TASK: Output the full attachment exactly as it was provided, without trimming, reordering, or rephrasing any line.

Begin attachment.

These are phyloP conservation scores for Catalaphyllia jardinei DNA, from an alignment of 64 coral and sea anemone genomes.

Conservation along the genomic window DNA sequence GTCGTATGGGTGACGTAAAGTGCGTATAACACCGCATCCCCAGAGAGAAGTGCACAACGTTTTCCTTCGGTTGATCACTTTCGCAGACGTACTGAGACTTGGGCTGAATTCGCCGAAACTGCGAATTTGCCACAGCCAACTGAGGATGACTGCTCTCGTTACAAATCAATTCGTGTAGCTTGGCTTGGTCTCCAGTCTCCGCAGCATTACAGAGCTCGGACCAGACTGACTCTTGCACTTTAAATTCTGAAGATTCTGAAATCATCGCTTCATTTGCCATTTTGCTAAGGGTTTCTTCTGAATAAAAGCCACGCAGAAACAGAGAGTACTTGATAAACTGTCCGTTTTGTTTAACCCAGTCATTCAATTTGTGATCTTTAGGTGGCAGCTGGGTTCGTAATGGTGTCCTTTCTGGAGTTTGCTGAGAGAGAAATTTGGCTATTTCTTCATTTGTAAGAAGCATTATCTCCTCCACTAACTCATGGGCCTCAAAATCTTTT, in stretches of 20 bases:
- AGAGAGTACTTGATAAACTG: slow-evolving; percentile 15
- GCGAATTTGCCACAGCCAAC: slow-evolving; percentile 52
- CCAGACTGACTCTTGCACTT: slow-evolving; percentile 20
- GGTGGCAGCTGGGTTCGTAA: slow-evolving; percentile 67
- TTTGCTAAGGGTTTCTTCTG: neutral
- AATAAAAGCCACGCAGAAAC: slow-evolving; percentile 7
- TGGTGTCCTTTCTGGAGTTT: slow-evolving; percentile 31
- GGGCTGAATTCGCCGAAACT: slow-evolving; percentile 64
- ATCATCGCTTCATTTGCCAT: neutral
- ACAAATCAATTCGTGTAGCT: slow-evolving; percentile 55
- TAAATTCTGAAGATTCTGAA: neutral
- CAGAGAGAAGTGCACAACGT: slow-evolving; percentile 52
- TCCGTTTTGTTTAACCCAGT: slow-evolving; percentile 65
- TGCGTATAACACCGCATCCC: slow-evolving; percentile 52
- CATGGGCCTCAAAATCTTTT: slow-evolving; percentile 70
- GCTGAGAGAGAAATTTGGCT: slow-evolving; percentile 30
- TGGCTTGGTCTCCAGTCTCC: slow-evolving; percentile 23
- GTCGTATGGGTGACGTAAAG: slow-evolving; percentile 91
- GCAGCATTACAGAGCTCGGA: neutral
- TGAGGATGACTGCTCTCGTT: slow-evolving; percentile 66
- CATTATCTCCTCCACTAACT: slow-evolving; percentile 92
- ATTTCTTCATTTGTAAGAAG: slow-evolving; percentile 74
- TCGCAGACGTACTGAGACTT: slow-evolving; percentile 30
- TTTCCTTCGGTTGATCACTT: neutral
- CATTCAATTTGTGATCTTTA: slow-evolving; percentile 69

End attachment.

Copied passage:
These are phyloP conservation scores for Catalaphyllia jardinei DNA, from an alignment of 64 coral and sea anemone genomes.

Conservation along the genomic window DNA sequence GTCGTATGGGTGACGTAAAGTGCGTATAACACCGCATCCCCAGAGAGAAGTGCACAACGTTTTCCTTCGGTTGATCACTTTCGCAGACGTACTGAGACTTGGGCTGAATTCGCCGAAACTGCGAATTTGCCACAGCCAACTGAGGATGACTGCTCTCGTTACAAATCAATTCGTGTAGCTTGGCTTGGTCTCCAGTCTCCGCAGCATTACAGAGCTCGGACCAGACTGACTCTTGCACTTTAAATTCTGAAGATTCTGAAATCATCGCTTCATTTGCCATTTTGCTAAGGGTTTCTTCTGAATAAAAGCCACGCAGAAACAGAGAGTACTTGATAAACTGTCCGTTTTGTTTAACCCAGTCATTCAATTTGTGATCTTTAGGTGGCAGCTGGGTTCGTAATGGTGTCCTTTCTGGAGTTTGCTGAGAGAGAAATTTGGCTATTTCTTCATTTGTAAGAAGCATTATCTCCTCCACTAACTCATGGGCCTCAAAATCTTTT, in stretches of 20 bases:
- AGAGAGTACTTGATAAACTG: slow-evolving; percentile 15
- GCGAATTTGCCACAGCCAAC: slow-evolving; percentile 52
- CCAGACTGACTCTTGCACTT: slow-evolving; percentile 20
- GGTGGCAGCTGGGTTCGTAA: slow-evolving; percentile 67
- TTTGCTAAGGGTTTCTTCTG: neutral
- AATAAAAGCCACGCAGAAAC: slow-evolving; percentile 7
- TGGTGTCCTTTCTGGAGTTT: slow-evolving; percentile 31
- GGGCTGAATTCGCCGAAACT: slow-evolving; percentile 64
- ATCATCGCTTCATTTGCCAT: neutral
- ACAAATCAATTCGTGTAGCT: slow-evolving; percentile 55
- TAAATTCTGAAGATTCTGAA: neutral
- CAGAGAGAAGTGCACAACGT: slow-evolving; percentile 52
- TCCGTTTTGTTTAACCCAGT: slow-evolving; percentile 65
- TGCGTATAACACCGCATCCC: slow-evolving; percentile 52
- CATGGGCCTCAAAATCTTTT: slow-evolving; percentile 70
- GCTGAGAGAGAAATTTGGCT: slow-evolving; percentile 30
- TGGCTTGGTCTCCAGTCTCC: slow-evolving; percentile 23
- GTCGTATGGGTGACGTAAAG: slow-evolving; percentile 91
- GCAGCATTACAGAGCTCGGA: neutral
- TGAGGATGACTGCTCTCGTT: slow-evolving; percentile 66
- CATTATCTCCTCCACTAACT: slow-evolving; percentile 92
- ATTTCTTCATTTGTAAGAAG: slow-evolving; percentile 74
- TCGCAGACGTACTGAGACTT: slow-evolving; percentile 30
- TTTCCTTCGGTTGATCACTT: neutral
- CATTCAATTTGTGATCTTTA: slow-evolving; percentile 69